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FEMA Makes W.Va. Disaster Response National Priority

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Kara Lofton
/
West Virginia Public Broadcasting
A mangled pickup truck in Clendenin, W.Va. is seen Sat. June 25, 2016 submerged in mud and covered by downed trees. FEMA played a pivotal role in aiding those families affected by the 2016 flood.

West Virginia’s numerous natural disasters, including floods, Derechos and ice storms have put the state toward the top of the list for federal response efforts.

West Virginia is not a hurricane landfall or in tornado alley, but with 20 federally-declared disasters over the past ten years, the Federal Emergency Management Agency (FEMA) has a permanent team dedicated to the Mountain State.

James Young, disaster field coordinator for FEMA’s West Virginia office, said while most states have two or three responders at a time, about 30 members here work as an integration team. He said the team mission - under blue skies or other - is to ease the process before, during and after a severe weather disaster hits.

“Just given the numerous disasters that you have here, we have a team here working towards improving preparedness and working through the response and recovery phase. The team is also looking at mitigation activities that help reduce risk for future disasters,” Young said. “The idea is that we have FEMA assets in West Virginia working day in and day out with partners such as the West Virginia Emergency Management Division, knowing that it's really important to be coordinating before disasters hit.”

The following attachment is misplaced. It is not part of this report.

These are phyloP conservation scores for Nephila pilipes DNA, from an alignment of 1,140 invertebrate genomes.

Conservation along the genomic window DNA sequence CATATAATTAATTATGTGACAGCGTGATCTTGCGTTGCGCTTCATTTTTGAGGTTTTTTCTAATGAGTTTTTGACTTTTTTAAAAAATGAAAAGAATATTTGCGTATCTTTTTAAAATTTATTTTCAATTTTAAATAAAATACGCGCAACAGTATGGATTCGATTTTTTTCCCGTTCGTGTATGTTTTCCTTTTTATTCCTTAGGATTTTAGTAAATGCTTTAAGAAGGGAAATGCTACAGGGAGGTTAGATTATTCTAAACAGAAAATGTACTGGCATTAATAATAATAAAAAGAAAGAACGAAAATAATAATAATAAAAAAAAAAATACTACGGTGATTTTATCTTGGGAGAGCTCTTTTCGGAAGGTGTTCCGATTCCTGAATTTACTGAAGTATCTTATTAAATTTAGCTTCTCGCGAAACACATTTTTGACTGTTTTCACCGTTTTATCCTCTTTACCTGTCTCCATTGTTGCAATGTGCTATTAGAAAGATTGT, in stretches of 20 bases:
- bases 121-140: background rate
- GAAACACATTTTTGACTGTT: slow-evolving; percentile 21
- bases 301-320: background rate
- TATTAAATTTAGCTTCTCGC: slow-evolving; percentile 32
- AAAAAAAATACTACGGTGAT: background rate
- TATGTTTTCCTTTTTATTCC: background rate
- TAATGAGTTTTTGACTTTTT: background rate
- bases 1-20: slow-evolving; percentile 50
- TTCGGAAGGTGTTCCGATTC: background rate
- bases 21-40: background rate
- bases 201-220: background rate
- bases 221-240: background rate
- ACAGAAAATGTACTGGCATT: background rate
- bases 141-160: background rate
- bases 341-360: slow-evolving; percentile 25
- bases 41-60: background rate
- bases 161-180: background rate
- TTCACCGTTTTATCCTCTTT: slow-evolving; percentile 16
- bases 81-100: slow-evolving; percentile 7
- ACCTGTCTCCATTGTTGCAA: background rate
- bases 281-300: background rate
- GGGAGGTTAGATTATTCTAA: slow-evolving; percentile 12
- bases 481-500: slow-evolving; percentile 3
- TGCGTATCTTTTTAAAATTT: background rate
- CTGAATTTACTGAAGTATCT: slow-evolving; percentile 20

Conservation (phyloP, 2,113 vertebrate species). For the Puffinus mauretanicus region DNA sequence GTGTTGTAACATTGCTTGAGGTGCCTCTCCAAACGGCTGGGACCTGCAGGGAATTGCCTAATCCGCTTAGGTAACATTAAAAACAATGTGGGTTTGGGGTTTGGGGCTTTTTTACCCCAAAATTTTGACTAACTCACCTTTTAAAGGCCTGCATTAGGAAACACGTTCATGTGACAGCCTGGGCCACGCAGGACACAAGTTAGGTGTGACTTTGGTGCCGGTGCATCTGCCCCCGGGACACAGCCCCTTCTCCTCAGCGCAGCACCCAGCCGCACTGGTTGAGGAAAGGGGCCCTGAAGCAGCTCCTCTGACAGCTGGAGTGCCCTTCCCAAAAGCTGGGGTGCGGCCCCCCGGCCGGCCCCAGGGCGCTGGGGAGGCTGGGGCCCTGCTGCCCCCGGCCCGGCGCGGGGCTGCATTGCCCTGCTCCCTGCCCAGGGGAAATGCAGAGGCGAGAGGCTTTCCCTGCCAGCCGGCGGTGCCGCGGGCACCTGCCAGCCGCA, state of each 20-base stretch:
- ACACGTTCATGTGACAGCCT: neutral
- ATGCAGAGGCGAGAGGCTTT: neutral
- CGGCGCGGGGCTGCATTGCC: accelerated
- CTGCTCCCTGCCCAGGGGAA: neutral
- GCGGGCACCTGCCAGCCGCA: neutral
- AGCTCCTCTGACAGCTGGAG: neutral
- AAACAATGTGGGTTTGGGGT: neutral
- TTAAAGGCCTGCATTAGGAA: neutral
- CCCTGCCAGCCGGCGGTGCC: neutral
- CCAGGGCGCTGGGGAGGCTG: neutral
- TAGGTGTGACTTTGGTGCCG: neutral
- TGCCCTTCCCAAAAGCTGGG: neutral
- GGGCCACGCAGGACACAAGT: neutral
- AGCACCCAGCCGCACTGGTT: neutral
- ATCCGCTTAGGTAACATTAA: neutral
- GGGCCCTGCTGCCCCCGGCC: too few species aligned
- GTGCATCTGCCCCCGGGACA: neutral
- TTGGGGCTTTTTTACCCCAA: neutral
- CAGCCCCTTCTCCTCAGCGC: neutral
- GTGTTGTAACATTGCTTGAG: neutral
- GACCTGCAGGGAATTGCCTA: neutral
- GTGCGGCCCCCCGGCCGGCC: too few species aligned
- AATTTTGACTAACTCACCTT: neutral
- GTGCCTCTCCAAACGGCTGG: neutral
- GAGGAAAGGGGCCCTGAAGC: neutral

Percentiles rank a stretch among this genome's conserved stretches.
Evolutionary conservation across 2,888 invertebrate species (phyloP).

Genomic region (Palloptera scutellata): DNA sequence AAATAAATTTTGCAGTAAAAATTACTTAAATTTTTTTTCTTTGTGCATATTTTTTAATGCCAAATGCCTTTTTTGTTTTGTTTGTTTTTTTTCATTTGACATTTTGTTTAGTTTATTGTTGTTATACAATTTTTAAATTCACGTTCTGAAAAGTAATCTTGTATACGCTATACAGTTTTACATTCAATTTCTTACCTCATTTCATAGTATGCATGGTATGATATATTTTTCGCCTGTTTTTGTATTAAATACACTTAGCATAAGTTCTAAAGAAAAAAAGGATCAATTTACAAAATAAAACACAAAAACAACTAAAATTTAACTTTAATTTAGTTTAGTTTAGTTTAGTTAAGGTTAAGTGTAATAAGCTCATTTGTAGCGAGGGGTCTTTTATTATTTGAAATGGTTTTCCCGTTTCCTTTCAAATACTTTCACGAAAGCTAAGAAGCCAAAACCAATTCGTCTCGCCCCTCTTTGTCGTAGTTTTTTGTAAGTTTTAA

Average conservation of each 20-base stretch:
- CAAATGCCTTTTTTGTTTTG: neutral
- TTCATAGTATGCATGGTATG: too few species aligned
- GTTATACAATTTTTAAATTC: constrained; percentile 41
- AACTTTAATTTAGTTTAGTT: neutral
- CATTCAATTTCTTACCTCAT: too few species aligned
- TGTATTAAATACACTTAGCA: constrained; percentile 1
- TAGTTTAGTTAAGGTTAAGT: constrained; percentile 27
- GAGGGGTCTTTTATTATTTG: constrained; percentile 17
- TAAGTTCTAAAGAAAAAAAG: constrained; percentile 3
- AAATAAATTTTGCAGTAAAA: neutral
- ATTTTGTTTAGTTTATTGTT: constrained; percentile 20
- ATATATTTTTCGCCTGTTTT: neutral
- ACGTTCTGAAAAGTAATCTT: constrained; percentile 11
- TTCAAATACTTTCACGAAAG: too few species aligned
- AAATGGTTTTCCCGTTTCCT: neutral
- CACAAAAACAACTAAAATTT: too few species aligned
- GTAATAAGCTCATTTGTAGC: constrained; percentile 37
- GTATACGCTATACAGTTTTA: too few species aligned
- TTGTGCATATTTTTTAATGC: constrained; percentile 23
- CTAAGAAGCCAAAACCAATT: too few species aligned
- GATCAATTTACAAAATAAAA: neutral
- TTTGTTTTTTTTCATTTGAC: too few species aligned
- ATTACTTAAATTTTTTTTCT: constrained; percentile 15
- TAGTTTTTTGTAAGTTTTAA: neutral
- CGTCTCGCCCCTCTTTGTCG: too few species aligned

During this Flood Safety and Severe Weather Awareness Week, FEMA suggests everyone have a disaster ‘go-kit’ ready.

“Which is essentially a bag full of things like water, and non-perishable foods, having batteries, and having important documents ready to go,” Young said. “And in the event that you need to evacuate at a moment's notice, have all those ready to go so that you can get to a safer place.”

Young suggests everyone know about floodplains, even if they don’t live in one.

“West Virginia has a great tool called the West Virginia Flood Tool, which shows where you are in relation to the floodplain,” Young said. “So that you can know in terms of your risk and potential for getting flood insurance and what that may cost.”

A West Virginia native, Young also suggests that everyone should look into flood insurance.

“We've seen time and time again that places that have never flooded before are now being impacted. So it's something that we recommend people talk to the local insurance agents to understand their risk, see what a policy will cost,” Young said. “And if you do sign up, that policy could take effect within 30 days. With the spring flooding that usually occurs right on the horizon, now's a perfect time to look into that.”

Government Reporter, ryohe@wvpublic.org, 304-634-8123

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